North Rosslyn now has a narrow window of opportunity to obtain low-volt lighting on the Colonial Terrace stairs in conjunction with their up-coming repair. We would need to submit a petition to the County by February 8 if we think this project is important enough to make it a priority. Of course, we would probably need to work together with the effected homeowners' associations, e.g., Highview, Georgetown Vista and Highgate. Thanks to David Briggs for bringing this to our attention!
I think good lighting on those stairs is particularly important because they mark the transition between the commercial area and the residential area. I would support making this a priority.
I suspect that most of us would agree with Kathryn that this is a priority issue. My view is that the stairway is a central feature of our neighborhood which, if properly renovated, could dramatically increase the appearance of the area. It is essentially the gateway to the Colonial Terrace neighborhood and the Rosslyn highlands. Improving the stairway, however, could take three forms.
First, at a minimum, we need to patch it up. David Briggs and I have both emphasized the safety hazards of the stairway's current condition to the board. Short-term repairs are necessary and should be done immediately, regardless of whether we are able to achieve more ambitious improvements later. The proposed low-voltage lighting -- if we successfully petition for it -- would be installed during this phase.
Second, we need to ensure that, beyond mere patching, the stairs are repaired to at least their original condition. Even with patching, they will remain an ugly eyesore. The would-be developers of the Best Western project have agreed to fund this development, but that project is now delayed indefinitely. If we pressure the county to fix it sooner, we will need to ensure that the county is reimbursed by the developer for these costs, assuming that the Best Western project is ultimately done. Any lighting installed now would likely need to be replaced when the stairs are re-built.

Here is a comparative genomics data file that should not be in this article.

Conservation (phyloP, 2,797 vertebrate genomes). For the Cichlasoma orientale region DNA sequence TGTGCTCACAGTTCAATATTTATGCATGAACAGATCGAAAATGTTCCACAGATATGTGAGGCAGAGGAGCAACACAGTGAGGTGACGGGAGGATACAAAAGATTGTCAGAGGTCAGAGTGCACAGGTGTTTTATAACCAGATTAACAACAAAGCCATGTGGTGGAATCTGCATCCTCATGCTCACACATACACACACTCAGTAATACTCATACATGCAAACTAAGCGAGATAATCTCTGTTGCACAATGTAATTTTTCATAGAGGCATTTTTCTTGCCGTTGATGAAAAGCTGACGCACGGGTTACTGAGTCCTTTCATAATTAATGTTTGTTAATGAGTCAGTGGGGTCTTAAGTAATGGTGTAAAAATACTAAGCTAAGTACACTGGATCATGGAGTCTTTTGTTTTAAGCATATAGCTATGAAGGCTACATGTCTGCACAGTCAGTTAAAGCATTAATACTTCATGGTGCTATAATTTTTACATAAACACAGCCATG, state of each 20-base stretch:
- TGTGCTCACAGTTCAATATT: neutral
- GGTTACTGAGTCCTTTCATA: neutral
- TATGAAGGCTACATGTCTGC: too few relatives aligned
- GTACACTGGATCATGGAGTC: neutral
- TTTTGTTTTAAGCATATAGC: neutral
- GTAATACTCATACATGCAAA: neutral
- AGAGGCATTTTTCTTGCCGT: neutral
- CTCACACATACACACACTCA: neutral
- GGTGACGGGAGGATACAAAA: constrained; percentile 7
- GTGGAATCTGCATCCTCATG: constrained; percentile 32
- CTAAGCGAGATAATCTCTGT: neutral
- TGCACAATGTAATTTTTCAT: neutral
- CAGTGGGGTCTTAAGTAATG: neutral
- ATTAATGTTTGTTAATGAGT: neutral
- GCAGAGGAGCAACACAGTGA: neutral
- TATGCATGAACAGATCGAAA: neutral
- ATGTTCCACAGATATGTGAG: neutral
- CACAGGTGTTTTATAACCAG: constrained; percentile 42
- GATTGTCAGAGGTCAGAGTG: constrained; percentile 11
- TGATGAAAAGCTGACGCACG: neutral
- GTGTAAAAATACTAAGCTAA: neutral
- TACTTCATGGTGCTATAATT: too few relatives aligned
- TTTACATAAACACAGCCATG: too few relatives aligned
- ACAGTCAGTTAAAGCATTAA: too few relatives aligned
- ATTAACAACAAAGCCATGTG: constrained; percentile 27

Third, we should consider a more ambitious proposal. The current stairs, whether merely patched up or rebuilt to their original condition, will never reach the potential which that space has -- as Kathryn identifies -- as a gateway to Colonial Terrace. In order to achieve that potential fully, we would need to urge the county to build an entirely new staircase which appropriately connects the stairway to the style of the surrounding environment. This might include, for instance, red brick pillars and wrought-iron gating.
The third plan would be considerably more expensive than the others. However, we have two advantages. First, a portion of the cost should be defrayed by the Best Western developer. Second, we may be able to get some or all of the remaining costs paid through the Neighborhood Conservation Advisory Committee (NCAC) process. The NCAC process is difficult and time-consuming, and we would need to balance an NCAC request against other perceived community convervation needs (including, e.g., necessary improvements to the Rosslyn Highlands Park). We would, of course, request priority consideration from the NCAC on the grounds that this would be North Rosslyn's first request.
All of these issues may be intertwined with the low-voltage lighting question. In the event that we should ultimately push for this more ambitous proposal, we will need to determine whether (a) money expended on short-term patching would be unnecessarily wasted when the entire stairway is rebuilt and (b) whether the county would use short-term patching and lighting expenditures as an excuse to delay or avoid a more ambitious project.
I am in the process of attempting to get more factual clarification from the county but, in the meantime, more input would certainly be helpful.
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